# What is a "regular point" for KKT, and how does it relate to Slater's condition?

In proposition 3.3.1 of Non-Linear Programming by Berteskas, it is written that if $$X^*$$ is a regular point and minimizer of the constrained optimization problem, then there will exist unique $$(\lambda^*,\mu^*)$$ that will satisfy the KKT condition.

I have the following question in that regard:

1. What do we mean by regular point? Is it necessary that a convex optimization problem will satisfy the regularity condition?
2. I understand that it is not necessary for a convex optimization problem to satisfy the KKT condition. But if Slater's condition is satisfied, then KKT is satisfied. So what is the difference between Slater's condition and regularity condition?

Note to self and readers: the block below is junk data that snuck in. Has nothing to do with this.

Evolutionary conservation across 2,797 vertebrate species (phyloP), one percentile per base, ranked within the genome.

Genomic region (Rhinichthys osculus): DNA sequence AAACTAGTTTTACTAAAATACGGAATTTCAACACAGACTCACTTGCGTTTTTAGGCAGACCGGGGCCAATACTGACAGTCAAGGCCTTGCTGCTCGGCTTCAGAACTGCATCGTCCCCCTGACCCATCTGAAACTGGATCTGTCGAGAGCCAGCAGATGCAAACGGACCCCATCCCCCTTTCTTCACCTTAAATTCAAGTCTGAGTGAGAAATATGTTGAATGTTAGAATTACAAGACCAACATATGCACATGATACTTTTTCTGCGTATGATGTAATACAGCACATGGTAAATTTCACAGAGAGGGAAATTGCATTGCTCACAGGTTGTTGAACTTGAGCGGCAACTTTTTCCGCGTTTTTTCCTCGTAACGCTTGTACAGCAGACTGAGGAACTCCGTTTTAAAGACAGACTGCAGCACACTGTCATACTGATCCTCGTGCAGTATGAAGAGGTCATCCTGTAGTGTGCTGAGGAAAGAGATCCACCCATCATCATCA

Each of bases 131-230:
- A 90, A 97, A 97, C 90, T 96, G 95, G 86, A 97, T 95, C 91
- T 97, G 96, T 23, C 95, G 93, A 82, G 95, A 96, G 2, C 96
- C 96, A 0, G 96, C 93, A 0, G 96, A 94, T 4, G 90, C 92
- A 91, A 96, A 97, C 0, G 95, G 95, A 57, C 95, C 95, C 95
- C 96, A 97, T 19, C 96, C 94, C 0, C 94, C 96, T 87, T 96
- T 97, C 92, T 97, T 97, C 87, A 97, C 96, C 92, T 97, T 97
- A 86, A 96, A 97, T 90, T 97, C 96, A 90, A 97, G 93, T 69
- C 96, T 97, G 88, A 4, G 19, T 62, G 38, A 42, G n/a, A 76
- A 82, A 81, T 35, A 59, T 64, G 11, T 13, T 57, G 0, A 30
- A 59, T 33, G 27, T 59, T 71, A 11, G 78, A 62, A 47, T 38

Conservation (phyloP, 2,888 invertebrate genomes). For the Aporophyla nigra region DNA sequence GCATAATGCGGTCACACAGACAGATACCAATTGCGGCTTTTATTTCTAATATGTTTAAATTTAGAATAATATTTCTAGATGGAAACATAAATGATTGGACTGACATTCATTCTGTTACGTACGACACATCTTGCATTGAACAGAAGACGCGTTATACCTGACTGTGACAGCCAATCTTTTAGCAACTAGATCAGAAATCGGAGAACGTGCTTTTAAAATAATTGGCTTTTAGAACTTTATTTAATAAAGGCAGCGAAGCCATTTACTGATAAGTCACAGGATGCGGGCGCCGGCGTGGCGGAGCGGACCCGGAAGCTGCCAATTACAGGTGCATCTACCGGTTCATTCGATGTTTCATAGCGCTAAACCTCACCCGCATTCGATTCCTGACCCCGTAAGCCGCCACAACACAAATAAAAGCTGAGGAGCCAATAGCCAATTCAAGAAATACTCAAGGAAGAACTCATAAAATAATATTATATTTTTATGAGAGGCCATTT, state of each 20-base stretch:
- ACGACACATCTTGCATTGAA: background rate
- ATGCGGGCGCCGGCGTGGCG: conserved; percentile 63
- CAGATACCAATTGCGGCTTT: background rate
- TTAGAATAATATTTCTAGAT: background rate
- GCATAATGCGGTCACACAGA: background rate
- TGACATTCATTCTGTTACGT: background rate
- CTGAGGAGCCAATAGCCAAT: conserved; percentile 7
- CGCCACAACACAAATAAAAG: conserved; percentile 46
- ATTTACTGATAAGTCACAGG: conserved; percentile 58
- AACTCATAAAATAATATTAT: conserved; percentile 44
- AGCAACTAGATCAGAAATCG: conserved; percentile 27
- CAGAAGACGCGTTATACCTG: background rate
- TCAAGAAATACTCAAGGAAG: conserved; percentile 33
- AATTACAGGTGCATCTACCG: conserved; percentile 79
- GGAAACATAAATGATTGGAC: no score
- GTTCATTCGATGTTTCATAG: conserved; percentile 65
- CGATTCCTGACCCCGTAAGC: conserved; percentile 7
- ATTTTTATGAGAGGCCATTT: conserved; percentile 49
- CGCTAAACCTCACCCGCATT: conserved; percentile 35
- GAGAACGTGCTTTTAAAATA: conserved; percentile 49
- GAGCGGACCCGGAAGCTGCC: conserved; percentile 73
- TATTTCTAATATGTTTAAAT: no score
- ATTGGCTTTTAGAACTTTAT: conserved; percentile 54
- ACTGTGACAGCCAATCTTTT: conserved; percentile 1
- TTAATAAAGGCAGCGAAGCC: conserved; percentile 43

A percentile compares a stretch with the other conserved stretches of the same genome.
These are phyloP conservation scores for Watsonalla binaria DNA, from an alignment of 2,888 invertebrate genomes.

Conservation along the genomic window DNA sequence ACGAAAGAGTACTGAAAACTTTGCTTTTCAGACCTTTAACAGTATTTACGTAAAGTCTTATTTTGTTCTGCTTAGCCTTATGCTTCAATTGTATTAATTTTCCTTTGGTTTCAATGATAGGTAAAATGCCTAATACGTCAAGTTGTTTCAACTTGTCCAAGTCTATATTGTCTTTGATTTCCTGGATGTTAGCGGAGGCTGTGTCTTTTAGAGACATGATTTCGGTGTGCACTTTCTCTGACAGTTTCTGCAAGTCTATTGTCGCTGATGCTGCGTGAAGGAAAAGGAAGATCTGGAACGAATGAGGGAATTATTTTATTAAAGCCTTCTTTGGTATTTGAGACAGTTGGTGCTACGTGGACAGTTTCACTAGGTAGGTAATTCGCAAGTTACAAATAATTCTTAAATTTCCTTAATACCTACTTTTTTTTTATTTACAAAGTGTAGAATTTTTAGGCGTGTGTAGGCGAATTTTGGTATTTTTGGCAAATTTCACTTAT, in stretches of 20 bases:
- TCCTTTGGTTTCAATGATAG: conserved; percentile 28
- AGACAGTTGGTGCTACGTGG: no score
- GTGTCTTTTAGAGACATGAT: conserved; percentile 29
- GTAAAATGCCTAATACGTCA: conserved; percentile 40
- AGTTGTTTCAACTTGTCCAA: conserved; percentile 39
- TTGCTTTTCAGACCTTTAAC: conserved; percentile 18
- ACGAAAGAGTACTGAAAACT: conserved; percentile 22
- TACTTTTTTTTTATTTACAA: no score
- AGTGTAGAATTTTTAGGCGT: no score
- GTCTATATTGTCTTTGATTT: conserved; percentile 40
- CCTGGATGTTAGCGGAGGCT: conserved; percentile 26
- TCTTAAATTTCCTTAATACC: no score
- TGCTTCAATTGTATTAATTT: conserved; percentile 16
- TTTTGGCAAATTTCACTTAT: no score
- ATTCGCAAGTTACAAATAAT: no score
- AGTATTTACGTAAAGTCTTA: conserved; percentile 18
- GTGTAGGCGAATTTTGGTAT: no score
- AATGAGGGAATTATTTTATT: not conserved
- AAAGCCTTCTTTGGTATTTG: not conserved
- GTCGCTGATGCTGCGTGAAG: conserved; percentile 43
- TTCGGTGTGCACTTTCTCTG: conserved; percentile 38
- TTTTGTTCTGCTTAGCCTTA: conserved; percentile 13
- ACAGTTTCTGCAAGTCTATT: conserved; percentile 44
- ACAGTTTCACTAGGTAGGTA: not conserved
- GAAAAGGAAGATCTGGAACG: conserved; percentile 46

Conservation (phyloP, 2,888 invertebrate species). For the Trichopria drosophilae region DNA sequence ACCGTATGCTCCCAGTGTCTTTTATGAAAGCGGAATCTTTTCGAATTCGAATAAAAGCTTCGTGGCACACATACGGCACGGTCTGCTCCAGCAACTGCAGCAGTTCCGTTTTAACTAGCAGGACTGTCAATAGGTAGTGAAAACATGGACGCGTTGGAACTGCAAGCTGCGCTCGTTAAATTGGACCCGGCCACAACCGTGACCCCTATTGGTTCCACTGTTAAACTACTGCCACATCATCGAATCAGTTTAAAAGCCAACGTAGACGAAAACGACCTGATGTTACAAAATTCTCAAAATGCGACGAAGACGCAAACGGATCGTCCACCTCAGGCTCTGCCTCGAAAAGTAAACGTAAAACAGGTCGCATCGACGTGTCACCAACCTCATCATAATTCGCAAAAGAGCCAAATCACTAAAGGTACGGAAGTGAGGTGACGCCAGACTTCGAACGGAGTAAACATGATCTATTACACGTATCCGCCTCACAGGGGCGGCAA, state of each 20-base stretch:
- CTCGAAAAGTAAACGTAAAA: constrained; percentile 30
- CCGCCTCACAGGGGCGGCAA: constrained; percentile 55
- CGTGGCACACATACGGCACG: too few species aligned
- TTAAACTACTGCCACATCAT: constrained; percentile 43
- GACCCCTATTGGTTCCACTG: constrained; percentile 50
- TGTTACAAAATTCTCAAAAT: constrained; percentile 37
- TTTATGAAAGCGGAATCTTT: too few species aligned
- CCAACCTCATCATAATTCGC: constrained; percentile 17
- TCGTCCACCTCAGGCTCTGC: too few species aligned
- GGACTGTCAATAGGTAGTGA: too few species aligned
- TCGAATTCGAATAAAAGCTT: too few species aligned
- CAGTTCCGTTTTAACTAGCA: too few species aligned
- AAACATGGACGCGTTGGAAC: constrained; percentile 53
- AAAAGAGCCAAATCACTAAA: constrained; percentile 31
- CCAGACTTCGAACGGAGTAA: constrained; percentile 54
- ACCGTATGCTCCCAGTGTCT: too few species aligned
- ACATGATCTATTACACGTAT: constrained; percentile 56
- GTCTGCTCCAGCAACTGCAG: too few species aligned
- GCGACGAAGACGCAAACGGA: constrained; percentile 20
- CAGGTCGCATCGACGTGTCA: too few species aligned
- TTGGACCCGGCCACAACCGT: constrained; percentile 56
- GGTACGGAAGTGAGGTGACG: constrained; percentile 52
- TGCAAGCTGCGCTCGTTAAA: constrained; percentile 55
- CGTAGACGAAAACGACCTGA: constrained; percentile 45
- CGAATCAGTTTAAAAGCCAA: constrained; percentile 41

## 1 Answer

Let your feasible set be defined by $$f_i(x) \leq 0, \quad h_j(x) = 0, \text{for i = 1, \dots, m and j = 1, \dots, k}.$$ where all functions involved are differentiable. Fix a point $$x$$ and denote the set of "active" inequality constraints by $$\mathcal{I}(x) := \{ i \mid f_i(x) = 0 \}.$$

We say $$x$$ is regular if the collection of vectors below is linearly independent: $$\{ \nabla h_j(x), \; \nabla f_i(x) \mid j = 1, \dots, k, \; i \in \mathcal{I}(x) \}.$$

This is also known in the literature as LICQ (linear independence constraint qualification).

In general, LICQ is a stronger condition than Slater's condition, as alluded to in this math.SE post.